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Massachusetts Bill May Criminalize Online Poker

Bill’s Primary Purpose is to Expand Gambling in the State


Online poker may soon be criminalized in Massachusetts.A bill that is being fast-tracked through the Massachusetts legislature this month would expand gambling in the state, offering two casino licenses for at least $100 million each and four slot-machine licenses for a minimum of $15 million apiece in a move that is expected to raise in the vicinity of $200 to $600 million in annual revenue for the state.

Casinos in Massachusetts? While it may sound like a dream come true for many poker players in the state, there is unfortunately one section in the legislation that is making more than a few poker advocates extremely worried.

Section 36 (v) of the 172-page bill appears to explicitly criminalize all forms of Internet gambling, including online poker.

The Poker Players Alliance has worked with Massachusetts legislators in the past to try to remove such language from potential gambling bills, and the organization seemed confident that language would not make it into this bill, even releasing a positive public statement in preparation of the bill’s introduction.

“The Massachusetts Casino bill, which in the past contained language that would criminalize online poker play (and other online gaming), with prison time and fines of up to $25,000, was re-introduced today in the state house. Due to the great work of our State Director, MA lobbying team and the tremendous effort of our grassroots network, we successfully kept the criminalization language out of this new bill,” Bryan Spadaro of the PPA wrote on April 1 in an online forum.

Unfortunately, when the actual bill appeared, the language in question remained.

Section 36 (v) states: “Any person who knowingly transmits or receives a wager of any type by any telecommunication device, including telephone, cellular phone, Internet, local area network, including wireless local networks, or any other similar device of equipment or other medium of communication, or knowingly installs or maintains said device or equipment for the transmission or receipt of wagering information shall be punished by imprisonment in a jail of house of correction for not more than 2 years, or by a fine of not more than $25,000, or both such fine and imprisonment.”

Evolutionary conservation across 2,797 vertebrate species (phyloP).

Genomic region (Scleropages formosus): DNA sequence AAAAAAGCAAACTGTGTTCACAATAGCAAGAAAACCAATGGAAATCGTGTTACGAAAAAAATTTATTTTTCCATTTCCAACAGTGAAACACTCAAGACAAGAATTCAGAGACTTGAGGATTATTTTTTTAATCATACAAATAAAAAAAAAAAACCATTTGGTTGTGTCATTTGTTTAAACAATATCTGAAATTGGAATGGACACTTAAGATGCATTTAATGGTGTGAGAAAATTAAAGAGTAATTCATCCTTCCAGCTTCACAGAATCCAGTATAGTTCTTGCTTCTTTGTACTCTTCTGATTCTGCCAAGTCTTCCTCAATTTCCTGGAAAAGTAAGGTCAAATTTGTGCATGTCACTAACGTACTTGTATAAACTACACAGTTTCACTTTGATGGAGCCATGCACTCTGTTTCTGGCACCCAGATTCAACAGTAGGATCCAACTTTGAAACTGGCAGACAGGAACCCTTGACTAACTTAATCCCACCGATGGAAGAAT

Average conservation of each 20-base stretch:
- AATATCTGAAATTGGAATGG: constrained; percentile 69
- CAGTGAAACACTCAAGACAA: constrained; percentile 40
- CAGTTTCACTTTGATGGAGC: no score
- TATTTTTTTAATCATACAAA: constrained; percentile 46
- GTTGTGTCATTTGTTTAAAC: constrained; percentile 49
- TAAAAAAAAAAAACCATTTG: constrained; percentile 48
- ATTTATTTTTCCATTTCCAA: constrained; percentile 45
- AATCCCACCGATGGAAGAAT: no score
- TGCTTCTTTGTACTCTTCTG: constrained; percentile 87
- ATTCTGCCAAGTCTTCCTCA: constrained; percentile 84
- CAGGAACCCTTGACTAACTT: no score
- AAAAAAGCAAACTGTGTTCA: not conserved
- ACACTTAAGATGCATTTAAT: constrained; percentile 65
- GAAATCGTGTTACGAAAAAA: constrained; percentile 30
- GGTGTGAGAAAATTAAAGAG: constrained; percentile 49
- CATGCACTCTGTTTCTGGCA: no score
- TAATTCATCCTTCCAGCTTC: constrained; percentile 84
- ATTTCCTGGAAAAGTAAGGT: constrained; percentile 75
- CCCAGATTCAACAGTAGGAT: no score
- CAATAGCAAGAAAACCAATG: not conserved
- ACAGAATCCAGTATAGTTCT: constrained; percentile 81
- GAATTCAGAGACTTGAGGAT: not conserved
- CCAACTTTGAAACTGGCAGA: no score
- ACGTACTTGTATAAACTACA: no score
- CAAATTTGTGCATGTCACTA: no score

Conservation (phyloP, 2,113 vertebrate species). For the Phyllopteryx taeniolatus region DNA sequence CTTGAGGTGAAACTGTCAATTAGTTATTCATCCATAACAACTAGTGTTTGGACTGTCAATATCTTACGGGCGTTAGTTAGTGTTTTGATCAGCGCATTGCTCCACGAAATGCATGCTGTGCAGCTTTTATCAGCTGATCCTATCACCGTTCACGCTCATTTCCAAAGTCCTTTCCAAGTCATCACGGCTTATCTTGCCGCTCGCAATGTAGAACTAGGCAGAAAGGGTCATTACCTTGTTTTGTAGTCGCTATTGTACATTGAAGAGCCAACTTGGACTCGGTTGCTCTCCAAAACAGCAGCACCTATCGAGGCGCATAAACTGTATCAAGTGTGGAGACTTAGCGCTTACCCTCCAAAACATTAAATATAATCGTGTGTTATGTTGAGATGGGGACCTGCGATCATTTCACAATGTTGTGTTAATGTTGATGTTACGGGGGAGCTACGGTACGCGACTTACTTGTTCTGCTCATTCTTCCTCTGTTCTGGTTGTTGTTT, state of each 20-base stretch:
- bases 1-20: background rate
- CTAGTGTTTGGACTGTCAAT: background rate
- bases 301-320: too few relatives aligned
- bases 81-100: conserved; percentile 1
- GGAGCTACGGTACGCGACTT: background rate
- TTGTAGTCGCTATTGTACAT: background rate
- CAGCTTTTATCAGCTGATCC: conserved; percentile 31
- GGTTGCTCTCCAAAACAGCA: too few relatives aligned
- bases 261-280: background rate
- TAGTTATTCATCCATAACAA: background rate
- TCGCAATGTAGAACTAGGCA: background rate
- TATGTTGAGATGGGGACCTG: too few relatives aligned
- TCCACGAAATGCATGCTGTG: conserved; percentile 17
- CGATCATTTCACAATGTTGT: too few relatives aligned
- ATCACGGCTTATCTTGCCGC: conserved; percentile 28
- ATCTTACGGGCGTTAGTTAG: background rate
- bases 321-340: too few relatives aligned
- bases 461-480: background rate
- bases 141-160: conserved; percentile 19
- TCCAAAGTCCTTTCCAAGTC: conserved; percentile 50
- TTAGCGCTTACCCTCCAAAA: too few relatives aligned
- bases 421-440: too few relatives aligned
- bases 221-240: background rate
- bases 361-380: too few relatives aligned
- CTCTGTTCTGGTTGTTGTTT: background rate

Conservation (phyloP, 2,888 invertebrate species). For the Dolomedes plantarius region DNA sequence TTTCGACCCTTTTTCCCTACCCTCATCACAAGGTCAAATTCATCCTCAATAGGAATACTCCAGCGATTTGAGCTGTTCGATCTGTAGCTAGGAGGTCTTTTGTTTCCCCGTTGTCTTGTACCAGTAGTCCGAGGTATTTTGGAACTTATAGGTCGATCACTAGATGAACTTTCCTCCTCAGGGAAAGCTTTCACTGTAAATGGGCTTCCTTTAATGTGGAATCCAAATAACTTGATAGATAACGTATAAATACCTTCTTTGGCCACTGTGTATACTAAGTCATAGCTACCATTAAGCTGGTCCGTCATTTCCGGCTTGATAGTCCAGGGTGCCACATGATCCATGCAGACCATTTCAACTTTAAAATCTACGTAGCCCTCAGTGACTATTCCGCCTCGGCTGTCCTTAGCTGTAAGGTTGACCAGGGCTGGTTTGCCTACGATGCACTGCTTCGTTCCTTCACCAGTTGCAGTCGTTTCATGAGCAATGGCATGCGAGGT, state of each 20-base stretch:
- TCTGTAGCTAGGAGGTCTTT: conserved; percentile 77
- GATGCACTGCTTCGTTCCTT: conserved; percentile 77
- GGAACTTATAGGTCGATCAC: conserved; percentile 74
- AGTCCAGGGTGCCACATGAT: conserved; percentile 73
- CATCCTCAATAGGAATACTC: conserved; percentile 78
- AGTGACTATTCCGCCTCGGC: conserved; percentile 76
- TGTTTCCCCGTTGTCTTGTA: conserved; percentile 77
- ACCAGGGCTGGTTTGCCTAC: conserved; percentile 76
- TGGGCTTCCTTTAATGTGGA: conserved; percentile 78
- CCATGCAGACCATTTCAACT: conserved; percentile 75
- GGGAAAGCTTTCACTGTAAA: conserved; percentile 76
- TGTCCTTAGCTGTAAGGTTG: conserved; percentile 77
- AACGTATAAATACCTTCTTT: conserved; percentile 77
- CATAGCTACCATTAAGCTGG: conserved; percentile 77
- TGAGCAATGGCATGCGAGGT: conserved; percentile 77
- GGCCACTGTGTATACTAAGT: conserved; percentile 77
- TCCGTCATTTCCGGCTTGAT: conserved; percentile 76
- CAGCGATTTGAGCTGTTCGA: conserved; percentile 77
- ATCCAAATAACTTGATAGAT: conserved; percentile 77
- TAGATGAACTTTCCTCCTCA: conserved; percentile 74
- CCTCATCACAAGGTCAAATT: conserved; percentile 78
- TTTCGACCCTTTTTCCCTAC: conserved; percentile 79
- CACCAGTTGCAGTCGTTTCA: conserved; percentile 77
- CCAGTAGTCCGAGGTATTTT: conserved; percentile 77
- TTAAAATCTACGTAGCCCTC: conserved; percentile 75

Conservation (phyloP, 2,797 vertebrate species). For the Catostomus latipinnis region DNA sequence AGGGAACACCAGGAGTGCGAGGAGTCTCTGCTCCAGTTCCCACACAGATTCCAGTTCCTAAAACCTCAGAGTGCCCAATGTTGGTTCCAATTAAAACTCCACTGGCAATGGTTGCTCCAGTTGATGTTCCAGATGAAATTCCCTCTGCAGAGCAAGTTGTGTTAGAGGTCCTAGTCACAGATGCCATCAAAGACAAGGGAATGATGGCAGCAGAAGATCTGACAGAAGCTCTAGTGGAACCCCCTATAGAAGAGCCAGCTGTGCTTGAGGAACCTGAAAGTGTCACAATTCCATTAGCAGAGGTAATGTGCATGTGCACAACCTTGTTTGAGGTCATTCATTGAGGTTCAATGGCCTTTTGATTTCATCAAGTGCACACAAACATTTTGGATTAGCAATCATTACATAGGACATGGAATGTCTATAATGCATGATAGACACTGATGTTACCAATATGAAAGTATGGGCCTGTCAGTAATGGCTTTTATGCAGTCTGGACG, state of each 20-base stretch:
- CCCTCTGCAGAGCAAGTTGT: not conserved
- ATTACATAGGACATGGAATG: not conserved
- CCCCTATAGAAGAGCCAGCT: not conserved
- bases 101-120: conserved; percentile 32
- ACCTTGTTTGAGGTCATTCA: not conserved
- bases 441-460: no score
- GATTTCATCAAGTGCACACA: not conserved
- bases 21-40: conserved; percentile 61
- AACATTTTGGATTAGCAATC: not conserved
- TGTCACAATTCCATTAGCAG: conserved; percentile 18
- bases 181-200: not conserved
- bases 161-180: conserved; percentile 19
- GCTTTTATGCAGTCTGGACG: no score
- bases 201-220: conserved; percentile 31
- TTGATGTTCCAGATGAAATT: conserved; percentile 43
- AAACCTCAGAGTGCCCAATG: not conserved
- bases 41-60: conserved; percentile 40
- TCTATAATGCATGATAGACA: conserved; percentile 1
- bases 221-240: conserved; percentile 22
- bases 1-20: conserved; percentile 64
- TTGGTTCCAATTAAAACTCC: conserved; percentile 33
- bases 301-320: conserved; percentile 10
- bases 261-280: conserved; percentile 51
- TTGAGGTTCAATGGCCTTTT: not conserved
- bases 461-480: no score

Massachussetts' new bill may be good for live poker, but devastating for online poker.PPA Executive Director John Pappas quickly corrected the error, writing: “Well, the PPA maybe spoke too soon on this. After receiving several assurances from lawmakers that the criminalization language would not be in there, and being told by the author of the bill today that it was not, our lobbyist shared the good news.”

Pappas promised to “get to the bottom of this,” in a statement on April 1, but as of today, the organization has not yet released an official statement on the situation.

The chances of this specific gambling bill becoming law in Massachusetts are pretty favorable. Polls show that most residents in the state support expanded gambling in the state, and while there are certainly a large number of anti-gambling advocates, the need for revenue might be enough to get the necessary votes.

House Speaker Robert A. DeLeo introduced the bill last week, and the Joint Committee on Economic Development and Emerging Technologies approved the measure by a 12-2 vote. The legislation will now go to the House Ways and Means Committee before going to the Massachusetts House floor.